January 29, 2023

Don’t ask Dante Cephas’ high school coaches to pick just one play that showcases everything wide receiver meant to Penn Hills. There are too many moments to choose from.

There was the excavation route at a critical third descent where Cephas climbed the ladder to undo the first descent and five more meters. There is the tunnel screen in the third and short place in the WPIAL championship match when Cephas passed all defense. There was the game where he rose above two defenders to catch a touchdown.

But perhaps the best game of Cepha’s high school career was a pass.

“We passed jet sweeps to Daequan Hardy, and earlier in the game DaeDae scored from the same formation on that jet sweep,” said Steve Buches, Cephus offensive coordinator at Penn Hills outside Pittsburgh. “We were going to run a reverse pass and Dante would get reverse and throw it. … Well, I think the snap was late. The handover came too late. DaeDae’s switch to Dante was late and Dante has it on his hip, gets it back to his left hand and he threw for a touchdown. He dropped an absolute penny. It was the most incredible shot the way it all came together.”

Cephas’ body control turned heads at Penn Hills, and that’s one of the reasons the Kent State receiver became one of the most desirable players on the NCAA transfer portal this winter. In his last two seasons with the Golden Flashes, Cephas caught 130 passes for 1,984 yards and 12 touchdowns. He gave defensive coordinators fits as he passed defenders.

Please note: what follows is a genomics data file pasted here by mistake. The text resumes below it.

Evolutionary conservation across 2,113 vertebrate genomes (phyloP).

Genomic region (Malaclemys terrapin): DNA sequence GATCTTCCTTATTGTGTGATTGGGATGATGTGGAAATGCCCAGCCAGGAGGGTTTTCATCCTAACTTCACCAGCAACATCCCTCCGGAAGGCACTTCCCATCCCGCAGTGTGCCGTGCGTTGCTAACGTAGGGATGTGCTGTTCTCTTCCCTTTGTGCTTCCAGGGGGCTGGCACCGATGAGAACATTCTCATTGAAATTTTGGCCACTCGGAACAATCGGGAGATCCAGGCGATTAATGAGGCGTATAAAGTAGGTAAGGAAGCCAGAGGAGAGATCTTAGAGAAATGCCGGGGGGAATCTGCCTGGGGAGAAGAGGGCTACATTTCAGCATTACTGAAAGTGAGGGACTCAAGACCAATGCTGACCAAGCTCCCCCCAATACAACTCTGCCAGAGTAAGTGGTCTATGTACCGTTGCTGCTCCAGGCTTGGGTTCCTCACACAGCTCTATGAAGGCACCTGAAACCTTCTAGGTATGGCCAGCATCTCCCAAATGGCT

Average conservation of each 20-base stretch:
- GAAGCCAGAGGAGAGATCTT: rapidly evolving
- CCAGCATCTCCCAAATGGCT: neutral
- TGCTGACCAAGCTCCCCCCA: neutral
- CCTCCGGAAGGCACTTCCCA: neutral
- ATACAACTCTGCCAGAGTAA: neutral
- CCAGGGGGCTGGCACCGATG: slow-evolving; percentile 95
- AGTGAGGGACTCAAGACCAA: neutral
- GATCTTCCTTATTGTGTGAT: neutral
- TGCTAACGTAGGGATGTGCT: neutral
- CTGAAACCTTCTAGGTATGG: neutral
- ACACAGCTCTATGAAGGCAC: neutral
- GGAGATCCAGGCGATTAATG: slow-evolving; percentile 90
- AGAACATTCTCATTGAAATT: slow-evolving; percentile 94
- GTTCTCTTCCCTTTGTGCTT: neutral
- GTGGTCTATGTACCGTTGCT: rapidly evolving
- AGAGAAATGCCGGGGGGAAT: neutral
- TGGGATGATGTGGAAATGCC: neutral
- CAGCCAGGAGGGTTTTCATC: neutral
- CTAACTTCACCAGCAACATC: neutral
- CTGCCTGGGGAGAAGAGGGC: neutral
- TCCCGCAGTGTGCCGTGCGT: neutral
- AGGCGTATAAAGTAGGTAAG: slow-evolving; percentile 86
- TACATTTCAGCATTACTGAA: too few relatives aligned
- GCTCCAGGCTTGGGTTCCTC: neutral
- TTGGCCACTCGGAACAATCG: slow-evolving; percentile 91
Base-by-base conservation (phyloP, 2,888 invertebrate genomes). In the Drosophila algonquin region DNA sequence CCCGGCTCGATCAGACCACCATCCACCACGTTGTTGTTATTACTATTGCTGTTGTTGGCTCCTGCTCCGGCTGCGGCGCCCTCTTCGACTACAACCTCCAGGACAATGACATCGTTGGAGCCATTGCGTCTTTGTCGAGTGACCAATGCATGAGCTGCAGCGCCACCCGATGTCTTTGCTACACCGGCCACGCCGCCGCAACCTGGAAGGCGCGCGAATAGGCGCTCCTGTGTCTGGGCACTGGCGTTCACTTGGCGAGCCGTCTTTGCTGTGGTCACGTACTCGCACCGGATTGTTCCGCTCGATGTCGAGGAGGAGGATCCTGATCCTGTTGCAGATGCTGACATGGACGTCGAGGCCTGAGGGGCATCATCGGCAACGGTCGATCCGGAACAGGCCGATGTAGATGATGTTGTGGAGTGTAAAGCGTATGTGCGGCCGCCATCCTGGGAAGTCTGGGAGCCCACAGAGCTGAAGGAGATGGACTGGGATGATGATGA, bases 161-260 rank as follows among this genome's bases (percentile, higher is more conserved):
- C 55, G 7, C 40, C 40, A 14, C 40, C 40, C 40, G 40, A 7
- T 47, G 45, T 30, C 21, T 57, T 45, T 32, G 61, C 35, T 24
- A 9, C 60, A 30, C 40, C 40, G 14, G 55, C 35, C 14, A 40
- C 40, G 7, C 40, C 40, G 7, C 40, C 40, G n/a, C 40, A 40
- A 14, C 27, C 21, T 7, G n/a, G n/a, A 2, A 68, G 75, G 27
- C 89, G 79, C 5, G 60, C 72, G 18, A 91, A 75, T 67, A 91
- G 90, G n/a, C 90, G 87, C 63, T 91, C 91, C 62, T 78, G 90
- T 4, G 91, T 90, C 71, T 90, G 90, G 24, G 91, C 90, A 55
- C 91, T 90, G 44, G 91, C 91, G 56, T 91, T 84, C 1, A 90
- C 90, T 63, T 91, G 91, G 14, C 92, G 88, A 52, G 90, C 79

“I have no concerns that he will be a great player,” said a MAC defense coordinator on condition of anonymity as he is not authorized to speak publicly about a player on the transfer portal. “At our level, the strongest receivers are the guys who are strong. You can just walk through people. … A big, strong, physical receiver like Dante Cephas will take advantage of these DBs.”

And then the coach chuckled, expressing an opinion likely to be shared by many in his conference.

“I’m very glad he left,” he added.

Cephas made a verbal commitment to Penn State on Jan. 15. Unlike Florida State transferee Malik McClain, he is not yet on campus and has therefore not been officially named to the Nittany Lions roster. He is expected to enroll later this year and have the opportunity to compete to become the team’s #1 receiver. He will help fill one of the team’s most pressing needs as lead receivers Parker Washington and Mitchell Tinsley head to the NFL.

Penn State parted ways with receiver coach Taylor Stubblefield the same day Cephas was signed. Eight days later, it announced the hiring of Virginia’s Marques Hagans to replace Stubblefield as receiver coach and offensive recruit coordinator. Cephas’ commitment – which becomes binding once he enrolls and signs paperwork – will serve as a sort of reunion with two of his Penn Hills teammates in Hardy, a defender, and running back tank Smith.

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Hardy played cornerback and wide receiver with Cephas during Penn Hills’ state title run in 2018. Penn State recruited Hardy as cornerback but offered him a scholarship so late in the process that he committed and signed his national letter of intent on the day of his offer on the signing day the next morning. Cephas appeared alongside Hardy in many of the same highlights but didn’t catch Penn State’s eye at the moment. He was a three-star recruit, ranked 47th in Pennsylvania in the 247Sports Composite.